Unveiling the origin of room-temperature ferromagnetism in monolayer VSe2: the role of extrinsic effects†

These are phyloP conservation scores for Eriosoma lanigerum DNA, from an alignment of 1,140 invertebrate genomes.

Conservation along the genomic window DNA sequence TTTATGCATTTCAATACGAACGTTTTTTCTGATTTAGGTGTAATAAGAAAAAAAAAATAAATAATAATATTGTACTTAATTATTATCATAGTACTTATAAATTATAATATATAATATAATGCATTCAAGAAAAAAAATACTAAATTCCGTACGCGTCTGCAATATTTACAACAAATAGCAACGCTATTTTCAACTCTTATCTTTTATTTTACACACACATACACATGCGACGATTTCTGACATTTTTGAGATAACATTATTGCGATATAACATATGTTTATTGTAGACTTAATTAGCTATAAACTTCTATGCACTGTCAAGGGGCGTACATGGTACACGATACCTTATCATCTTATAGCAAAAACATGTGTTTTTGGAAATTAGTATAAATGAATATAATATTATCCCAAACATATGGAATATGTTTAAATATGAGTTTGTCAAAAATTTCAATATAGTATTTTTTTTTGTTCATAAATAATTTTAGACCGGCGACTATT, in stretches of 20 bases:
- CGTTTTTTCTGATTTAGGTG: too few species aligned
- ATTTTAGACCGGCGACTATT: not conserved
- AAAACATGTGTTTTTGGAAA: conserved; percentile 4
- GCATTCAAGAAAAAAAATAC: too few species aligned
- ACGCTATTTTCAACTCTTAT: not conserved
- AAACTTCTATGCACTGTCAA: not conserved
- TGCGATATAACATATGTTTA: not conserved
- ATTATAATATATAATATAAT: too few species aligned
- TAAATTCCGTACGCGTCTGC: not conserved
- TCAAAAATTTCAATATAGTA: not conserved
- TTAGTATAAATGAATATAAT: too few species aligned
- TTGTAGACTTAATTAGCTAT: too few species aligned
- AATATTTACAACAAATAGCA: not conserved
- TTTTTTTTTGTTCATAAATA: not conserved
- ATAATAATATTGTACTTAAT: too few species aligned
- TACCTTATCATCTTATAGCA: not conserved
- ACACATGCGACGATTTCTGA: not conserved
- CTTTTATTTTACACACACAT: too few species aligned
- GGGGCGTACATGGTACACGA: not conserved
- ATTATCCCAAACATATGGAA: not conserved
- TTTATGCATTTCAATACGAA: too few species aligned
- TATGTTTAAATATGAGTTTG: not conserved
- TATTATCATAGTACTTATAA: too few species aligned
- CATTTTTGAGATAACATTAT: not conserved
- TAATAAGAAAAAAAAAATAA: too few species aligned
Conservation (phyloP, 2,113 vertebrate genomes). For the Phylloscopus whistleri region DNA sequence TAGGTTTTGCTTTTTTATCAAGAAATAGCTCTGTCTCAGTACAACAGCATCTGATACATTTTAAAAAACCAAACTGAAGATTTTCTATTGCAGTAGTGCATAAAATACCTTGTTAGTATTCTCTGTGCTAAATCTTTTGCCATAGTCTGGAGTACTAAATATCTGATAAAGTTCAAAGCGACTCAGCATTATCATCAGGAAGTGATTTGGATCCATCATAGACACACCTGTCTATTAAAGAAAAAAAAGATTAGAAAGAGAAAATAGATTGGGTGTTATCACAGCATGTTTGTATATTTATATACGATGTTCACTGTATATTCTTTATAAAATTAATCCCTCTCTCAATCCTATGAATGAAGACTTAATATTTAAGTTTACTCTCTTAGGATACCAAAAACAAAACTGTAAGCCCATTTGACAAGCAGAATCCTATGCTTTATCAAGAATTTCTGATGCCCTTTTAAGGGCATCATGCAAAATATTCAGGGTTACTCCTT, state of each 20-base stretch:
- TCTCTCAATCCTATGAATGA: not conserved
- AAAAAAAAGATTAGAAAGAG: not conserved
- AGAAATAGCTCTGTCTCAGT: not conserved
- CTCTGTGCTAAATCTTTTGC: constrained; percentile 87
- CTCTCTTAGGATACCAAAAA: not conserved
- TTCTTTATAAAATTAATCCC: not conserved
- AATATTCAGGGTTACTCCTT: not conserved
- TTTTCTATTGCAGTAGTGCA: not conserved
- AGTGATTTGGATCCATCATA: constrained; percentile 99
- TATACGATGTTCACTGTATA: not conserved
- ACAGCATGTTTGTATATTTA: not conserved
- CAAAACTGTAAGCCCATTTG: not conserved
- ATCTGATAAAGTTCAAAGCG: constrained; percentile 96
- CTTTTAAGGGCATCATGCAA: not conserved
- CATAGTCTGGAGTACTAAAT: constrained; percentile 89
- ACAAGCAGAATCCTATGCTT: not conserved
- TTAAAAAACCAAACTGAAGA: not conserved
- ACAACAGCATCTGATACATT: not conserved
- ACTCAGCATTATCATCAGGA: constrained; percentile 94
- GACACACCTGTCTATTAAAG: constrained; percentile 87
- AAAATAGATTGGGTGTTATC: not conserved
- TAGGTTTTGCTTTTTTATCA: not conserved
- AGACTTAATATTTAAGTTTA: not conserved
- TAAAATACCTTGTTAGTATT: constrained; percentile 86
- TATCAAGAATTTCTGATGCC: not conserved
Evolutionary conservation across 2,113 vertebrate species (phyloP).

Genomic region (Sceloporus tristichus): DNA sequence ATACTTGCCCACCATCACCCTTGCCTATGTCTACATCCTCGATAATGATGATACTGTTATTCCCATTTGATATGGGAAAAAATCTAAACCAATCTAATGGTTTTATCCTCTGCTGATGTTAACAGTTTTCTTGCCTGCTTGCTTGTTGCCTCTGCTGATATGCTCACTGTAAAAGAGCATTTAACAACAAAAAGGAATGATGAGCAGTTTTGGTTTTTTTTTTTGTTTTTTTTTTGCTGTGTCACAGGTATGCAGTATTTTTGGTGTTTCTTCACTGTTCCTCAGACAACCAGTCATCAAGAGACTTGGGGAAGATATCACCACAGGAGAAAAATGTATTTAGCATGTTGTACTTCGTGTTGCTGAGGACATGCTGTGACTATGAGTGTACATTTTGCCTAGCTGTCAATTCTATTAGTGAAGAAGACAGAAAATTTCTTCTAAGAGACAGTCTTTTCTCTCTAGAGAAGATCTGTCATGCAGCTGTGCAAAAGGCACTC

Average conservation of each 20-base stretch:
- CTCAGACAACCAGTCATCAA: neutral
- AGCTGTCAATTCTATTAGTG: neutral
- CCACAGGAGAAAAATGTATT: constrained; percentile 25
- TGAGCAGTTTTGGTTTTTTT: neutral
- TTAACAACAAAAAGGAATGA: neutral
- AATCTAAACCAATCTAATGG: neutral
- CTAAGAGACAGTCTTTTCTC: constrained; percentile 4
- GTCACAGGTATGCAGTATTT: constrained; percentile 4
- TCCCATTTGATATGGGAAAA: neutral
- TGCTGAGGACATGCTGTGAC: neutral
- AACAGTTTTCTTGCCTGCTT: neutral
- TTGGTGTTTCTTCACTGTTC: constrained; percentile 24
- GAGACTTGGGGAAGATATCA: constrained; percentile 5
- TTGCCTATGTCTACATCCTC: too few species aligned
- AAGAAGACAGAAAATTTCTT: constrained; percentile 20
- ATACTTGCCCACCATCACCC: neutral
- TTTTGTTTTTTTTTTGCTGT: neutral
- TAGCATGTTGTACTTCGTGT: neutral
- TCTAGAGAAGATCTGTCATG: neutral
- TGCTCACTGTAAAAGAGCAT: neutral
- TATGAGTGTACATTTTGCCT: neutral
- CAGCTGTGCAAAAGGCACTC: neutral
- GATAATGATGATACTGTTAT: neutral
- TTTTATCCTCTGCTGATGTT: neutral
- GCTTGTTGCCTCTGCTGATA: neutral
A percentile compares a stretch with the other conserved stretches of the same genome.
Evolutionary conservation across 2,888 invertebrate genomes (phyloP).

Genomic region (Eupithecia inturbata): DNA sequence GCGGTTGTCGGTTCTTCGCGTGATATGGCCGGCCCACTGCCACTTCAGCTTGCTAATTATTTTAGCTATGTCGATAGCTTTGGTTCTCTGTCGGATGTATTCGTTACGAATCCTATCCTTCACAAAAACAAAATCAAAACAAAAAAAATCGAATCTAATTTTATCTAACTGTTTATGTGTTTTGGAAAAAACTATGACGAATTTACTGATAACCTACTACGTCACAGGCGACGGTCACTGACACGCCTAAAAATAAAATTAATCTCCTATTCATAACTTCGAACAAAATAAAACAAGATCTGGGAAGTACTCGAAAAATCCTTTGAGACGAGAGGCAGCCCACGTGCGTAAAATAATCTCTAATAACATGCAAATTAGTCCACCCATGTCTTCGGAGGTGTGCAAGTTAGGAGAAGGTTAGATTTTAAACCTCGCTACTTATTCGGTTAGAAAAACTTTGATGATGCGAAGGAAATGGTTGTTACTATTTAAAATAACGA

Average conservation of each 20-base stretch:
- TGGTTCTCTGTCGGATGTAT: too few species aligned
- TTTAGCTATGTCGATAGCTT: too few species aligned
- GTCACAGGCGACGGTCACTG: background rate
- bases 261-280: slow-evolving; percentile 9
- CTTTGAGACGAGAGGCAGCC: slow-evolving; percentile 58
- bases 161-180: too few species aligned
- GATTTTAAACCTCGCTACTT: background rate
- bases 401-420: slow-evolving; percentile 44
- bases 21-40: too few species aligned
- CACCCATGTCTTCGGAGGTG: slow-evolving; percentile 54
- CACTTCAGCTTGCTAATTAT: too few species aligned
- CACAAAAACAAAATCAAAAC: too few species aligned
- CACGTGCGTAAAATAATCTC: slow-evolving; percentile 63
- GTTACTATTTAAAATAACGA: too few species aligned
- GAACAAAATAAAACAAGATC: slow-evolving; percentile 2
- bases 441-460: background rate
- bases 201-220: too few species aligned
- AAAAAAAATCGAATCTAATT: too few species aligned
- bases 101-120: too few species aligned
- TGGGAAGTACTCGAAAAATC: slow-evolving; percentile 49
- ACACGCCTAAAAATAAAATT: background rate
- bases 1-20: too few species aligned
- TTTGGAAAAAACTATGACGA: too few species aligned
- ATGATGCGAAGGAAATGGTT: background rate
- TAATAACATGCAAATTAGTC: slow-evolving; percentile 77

Room-temperature ferromagnetism in monolayer vanadium diselenide (VSe2) on graphite is the object of a controversial debate. Herein, we unveil the contribution from extrinsic factors to the magnetic properties of monolayer VSe2 by means of density functional theory. Specifically, we demonstrate that either intrinsic defects or the adsorption of molecules enhances ferromagnetic interactions. The expansion of the VSe2 lattice increases the magnetic moment on vanadium ions, whereas both compression and out-of-plane distortion withdraw magnetic moments. The exchange interactions between vanadium ions and magnetic defects (vacancies and impurities) in the surface and subsurface layers of the substrate are able to turn the unstable two-dimensional (2D) ferromagnetism into stable three-dimensional (3D) ferromagnetism. Definitely, the combination of effects related to chemisorption, substrate-induced distortion and magnetic defects of the substrate could enhance or suppress ferromagnetism in monolayer VSe2.